To assess the presence and amount of DSA, we primarily used cell-based T- and B-flow cytometric crossmatch channel shift (2,9). T-cell antihuman globulin cytotoxicity assays were also performed. The B flow cytometric crossmatch (BFXM) is used primarily by our group because it estimates total DSA against both class I and class II HLA. BFXM data are presented here as channel shifts using a 1024 linear scale. The channel shift is the observed number of channels (raw fluorescence) above the negative control. We previously have published the correlation between the channel shift in our FXM assays to an independent standard (molecules of equivalent soluble fluorochrome units) (2). A solid-phase assay (LABscreen, One Lambda, Canoga Park, CA, USA) was also used to verify alloantibody specificities and amount (reported as the highest mean fluorescence index (MFI) against donor HLA). DSA levels were measured at baseline (prior to any therapy), the day prior to transplant (after multiple PE in patients undergoing pretransplant PE) and posttransplant on days 4, 7, 14, 21 and 28.
Patients and treatment protocols
Inclusion criteria primarily were age greater than 18 years and a baseline BFXM against their living donor with a channel shift <450 and ≥200. The eculizumab group consisted of consecutive recipients transplanted between January 6, 2008 and January 8, 2010 and a historical control group consisted of consecutive transplants between January 1, 2005 and January 10, 2007 that met the inclusion criteria. A history of a splenectomy was an exclusion criterion. In both eras, we excluded patients from these protocols who, in the investigators opinion, had severe cardiovascular or pulmonary disease, or otherwise were too sick to undergo positive crossmatch kidney transplantation. Note, in both time periods, patients with a baseline BFXM >450 were considered to have DSA levels too high for transplantation in our program and thus were excluded a priori.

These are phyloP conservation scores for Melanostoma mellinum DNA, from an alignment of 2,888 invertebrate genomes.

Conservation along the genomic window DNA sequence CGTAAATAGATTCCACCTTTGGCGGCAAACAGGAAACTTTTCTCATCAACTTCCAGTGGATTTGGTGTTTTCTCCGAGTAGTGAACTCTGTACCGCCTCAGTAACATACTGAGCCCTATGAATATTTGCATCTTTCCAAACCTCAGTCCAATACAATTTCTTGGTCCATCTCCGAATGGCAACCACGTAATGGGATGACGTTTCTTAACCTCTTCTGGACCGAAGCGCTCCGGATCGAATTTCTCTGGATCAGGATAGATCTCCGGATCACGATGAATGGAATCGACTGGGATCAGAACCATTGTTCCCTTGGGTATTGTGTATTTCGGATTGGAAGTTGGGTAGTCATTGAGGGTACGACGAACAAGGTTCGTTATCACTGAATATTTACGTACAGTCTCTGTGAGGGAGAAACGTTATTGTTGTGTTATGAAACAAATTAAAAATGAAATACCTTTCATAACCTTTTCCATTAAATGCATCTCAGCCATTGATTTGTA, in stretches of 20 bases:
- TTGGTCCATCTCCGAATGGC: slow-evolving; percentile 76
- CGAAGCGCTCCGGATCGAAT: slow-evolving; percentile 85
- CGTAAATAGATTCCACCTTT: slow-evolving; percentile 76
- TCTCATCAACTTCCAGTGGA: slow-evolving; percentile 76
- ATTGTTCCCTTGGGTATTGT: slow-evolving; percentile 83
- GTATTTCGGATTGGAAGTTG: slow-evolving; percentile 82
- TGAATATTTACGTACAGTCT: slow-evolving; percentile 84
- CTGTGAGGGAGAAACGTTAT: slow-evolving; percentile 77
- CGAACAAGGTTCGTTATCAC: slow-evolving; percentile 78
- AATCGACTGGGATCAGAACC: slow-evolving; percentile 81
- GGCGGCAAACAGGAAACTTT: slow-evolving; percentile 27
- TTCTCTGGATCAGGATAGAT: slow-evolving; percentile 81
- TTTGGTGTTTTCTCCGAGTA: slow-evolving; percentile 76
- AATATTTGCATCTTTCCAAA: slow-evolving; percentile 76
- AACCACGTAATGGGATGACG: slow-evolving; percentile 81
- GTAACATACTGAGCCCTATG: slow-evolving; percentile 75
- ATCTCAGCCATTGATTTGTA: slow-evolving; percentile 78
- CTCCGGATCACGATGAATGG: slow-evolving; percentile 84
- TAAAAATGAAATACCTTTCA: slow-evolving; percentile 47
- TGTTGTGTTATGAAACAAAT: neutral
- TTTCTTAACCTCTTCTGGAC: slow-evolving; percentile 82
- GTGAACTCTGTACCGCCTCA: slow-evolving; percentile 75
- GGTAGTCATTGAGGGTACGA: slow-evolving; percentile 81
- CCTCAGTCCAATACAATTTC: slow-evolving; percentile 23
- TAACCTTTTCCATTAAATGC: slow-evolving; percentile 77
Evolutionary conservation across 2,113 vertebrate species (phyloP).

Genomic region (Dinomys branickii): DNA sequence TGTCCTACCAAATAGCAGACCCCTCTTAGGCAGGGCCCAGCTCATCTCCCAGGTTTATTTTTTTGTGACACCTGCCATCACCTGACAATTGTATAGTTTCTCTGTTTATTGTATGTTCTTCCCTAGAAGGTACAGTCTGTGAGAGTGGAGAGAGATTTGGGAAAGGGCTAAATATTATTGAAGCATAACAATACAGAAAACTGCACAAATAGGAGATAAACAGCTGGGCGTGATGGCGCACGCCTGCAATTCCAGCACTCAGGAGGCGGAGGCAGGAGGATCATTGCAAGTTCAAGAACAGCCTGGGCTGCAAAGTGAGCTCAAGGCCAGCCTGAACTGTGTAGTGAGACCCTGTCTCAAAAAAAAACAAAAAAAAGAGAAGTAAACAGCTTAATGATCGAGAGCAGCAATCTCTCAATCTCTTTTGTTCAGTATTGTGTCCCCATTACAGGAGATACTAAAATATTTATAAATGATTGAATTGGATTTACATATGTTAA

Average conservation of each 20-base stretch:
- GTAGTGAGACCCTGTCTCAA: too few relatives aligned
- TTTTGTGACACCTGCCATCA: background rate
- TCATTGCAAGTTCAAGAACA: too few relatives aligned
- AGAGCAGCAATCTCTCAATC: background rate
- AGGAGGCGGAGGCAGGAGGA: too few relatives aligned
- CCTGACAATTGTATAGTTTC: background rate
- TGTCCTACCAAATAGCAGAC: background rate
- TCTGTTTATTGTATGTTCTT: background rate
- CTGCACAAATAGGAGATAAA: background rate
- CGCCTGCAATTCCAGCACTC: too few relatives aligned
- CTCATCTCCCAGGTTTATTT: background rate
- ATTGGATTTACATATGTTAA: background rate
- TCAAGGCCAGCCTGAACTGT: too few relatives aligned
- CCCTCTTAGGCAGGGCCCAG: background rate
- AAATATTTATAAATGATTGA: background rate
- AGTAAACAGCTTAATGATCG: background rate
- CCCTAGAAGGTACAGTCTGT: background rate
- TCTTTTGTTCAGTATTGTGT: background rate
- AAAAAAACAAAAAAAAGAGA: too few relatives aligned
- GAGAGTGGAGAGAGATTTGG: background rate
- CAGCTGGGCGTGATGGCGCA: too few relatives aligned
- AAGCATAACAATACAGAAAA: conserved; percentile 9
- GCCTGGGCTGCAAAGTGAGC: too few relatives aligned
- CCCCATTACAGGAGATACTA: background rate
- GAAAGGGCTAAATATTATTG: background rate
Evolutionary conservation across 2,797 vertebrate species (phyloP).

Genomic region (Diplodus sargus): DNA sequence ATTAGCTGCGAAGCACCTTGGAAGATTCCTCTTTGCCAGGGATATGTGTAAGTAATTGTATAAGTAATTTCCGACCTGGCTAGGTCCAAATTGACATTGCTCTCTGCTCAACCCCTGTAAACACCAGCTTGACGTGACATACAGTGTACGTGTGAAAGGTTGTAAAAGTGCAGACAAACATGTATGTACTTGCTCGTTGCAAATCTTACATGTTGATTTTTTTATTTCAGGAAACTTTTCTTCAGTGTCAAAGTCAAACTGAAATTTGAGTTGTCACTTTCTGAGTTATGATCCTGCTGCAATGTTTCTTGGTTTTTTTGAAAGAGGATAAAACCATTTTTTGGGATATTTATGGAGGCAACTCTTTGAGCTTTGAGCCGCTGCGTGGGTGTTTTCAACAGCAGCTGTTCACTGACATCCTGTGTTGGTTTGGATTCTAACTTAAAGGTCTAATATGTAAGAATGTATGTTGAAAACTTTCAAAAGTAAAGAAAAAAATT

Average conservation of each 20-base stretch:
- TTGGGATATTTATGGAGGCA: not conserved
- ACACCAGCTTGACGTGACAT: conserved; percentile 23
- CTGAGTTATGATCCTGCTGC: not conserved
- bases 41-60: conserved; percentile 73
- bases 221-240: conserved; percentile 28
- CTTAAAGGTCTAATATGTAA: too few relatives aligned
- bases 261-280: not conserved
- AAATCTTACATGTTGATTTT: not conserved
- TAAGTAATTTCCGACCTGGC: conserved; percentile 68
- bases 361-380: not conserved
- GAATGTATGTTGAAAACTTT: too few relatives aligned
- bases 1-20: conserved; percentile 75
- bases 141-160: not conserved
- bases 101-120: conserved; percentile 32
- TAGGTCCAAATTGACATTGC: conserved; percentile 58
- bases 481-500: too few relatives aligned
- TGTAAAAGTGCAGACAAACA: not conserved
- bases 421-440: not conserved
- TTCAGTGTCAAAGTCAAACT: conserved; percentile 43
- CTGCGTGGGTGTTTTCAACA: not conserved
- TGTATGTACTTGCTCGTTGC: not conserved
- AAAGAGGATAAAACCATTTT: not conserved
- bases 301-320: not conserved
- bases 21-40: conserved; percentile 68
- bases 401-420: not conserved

Eculizumab group patients were immunized against meningococcus and pneumococcus 1 month prior to transplantation. Otherwise, pretransplant management was the same in the two groups. Recipients with a channel shift ≥300 underwent pretransplant PE to achieve both T- and B-flow crossmatch channel shifts <300 on the day of transplant (2). Recipients with a T- and B-flow crossmatch channel shift <300 at baseline received no pretransplant PE. Patients in the control group who received pretransplant PE also underwent 4–14 posttransplant PE treatments. Three patients in the eculizumab group received posttransplant PE early in the study, but this approach was discontinued as it was deemed unnecessary for the prevention of AMR. All patients received induction with antithymocyte globulin (Thymoglobulin®; 1.5 mg/kg/d × 5–7 doses) and maintenance immunosuppression with tacrolimus, mycophenolate mofetil and prednisone as previously described (9).
Renal allograft biopsies were obtained percutaneously using ultrasound guidance, processed for light microscopy and immunofluorescence for peritubular capillary staining for C4d. All biopsies were reviewed by a pathologist (LDC) in a blinded fashion. AMR was diagnosed using standard Banff criteria (10) in combination with graft dysfunction (increase in serum creatinine ≥0.3 mg/dL over nadir). In the control group, all patients had at least one protocol biopsy in the first month after transplantation (between posttransplant day 7 and 14) and most also had a 1-year protocol biopsy. Eculizumab-treated patients underwent biopsies on posttransplant days 7, 14, 28, 90 and 365. Biopsy findings were correlated with DSA levels performed on serum collected within 24 h of the biopsy.